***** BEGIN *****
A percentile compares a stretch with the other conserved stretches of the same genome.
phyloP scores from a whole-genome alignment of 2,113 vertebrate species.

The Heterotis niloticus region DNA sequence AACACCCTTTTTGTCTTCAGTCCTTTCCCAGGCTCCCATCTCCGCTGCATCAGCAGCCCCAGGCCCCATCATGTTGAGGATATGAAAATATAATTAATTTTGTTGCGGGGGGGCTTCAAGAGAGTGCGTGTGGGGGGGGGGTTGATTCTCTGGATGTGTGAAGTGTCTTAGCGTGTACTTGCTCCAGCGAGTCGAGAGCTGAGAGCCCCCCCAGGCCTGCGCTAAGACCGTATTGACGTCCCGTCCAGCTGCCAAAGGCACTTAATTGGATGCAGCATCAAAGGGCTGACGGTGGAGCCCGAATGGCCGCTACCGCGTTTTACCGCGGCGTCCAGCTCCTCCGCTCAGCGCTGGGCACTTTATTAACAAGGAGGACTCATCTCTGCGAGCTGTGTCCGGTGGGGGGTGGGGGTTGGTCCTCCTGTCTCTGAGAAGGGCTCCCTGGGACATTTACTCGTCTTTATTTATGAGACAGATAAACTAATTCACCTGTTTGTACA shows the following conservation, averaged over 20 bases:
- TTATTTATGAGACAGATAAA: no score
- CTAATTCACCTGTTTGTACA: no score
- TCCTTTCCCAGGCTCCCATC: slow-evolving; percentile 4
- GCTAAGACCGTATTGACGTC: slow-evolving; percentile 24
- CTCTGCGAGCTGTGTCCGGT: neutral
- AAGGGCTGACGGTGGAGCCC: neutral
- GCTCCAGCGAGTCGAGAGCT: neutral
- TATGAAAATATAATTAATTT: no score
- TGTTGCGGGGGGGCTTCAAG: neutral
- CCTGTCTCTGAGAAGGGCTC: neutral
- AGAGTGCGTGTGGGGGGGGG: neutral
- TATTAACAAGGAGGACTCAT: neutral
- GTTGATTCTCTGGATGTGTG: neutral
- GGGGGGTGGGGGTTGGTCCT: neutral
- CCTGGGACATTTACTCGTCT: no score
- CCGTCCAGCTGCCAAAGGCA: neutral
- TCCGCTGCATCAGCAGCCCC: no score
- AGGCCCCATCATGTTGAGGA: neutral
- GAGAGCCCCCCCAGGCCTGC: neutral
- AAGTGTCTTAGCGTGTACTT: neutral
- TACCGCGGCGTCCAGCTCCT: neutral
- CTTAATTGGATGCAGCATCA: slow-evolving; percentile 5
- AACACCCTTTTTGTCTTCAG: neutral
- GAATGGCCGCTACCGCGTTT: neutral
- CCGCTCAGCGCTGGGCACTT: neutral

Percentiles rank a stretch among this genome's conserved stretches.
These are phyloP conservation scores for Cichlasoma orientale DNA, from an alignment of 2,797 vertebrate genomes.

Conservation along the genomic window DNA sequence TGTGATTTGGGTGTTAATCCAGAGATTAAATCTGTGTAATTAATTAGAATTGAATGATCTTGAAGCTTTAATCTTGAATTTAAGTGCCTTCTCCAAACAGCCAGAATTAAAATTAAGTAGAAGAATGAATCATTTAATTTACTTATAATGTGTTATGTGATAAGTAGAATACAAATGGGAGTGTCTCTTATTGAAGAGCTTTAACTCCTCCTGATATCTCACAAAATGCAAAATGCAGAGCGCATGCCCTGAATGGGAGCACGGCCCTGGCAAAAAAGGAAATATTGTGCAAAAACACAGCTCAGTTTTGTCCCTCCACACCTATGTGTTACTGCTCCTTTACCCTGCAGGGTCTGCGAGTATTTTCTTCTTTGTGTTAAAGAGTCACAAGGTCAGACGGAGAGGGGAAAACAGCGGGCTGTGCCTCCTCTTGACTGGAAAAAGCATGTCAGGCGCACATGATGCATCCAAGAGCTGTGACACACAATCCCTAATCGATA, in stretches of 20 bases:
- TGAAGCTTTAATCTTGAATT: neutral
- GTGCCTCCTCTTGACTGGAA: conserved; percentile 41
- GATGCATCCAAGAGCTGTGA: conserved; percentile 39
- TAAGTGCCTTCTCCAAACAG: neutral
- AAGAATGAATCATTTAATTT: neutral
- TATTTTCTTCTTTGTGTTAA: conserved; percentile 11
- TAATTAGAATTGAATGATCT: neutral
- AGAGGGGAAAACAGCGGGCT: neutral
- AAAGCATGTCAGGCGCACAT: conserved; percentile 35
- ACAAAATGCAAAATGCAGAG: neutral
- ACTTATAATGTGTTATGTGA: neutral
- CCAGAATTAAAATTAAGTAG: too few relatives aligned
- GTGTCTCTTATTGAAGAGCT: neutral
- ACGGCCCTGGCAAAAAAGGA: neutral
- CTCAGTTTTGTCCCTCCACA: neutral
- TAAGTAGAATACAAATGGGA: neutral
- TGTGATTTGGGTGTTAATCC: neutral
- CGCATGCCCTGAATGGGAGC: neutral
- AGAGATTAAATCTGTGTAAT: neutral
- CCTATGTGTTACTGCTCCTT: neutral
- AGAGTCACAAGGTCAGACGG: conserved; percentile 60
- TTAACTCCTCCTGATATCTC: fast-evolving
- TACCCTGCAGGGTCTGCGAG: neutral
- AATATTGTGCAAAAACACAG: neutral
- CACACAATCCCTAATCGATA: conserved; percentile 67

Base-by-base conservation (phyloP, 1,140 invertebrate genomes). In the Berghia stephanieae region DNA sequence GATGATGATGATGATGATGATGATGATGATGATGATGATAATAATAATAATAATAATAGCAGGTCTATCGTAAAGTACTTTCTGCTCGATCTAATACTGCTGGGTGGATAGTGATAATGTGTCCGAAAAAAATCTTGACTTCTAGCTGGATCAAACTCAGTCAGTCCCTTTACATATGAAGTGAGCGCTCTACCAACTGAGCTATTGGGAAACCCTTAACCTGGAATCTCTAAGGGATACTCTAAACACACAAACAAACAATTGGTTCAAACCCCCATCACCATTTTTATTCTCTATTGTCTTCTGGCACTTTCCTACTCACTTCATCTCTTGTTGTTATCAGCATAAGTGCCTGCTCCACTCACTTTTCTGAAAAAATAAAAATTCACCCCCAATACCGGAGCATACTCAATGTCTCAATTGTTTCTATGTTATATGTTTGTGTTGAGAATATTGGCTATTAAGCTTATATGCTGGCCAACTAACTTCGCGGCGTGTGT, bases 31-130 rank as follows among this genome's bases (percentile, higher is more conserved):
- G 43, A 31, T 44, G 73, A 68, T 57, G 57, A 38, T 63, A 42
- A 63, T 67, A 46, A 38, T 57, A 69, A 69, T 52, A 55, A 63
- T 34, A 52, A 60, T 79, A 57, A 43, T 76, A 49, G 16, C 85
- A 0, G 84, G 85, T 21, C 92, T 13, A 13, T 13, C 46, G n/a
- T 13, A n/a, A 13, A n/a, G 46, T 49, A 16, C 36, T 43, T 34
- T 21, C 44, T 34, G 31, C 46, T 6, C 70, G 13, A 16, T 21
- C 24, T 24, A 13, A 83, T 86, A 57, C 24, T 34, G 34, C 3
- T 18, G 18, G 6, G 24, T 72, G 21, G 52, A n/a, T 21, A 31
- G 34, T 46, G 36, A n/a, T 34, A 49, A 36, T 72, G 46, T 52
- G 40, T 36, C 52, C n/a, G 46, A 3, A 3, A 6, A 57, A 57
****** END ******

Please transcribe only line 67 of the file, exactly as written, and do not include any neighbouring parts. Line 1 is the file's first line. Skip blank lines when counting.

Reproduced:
- G 40, T 36, C 52, C n/a, G 46, A 3, A 3, A 6, A 57, A 57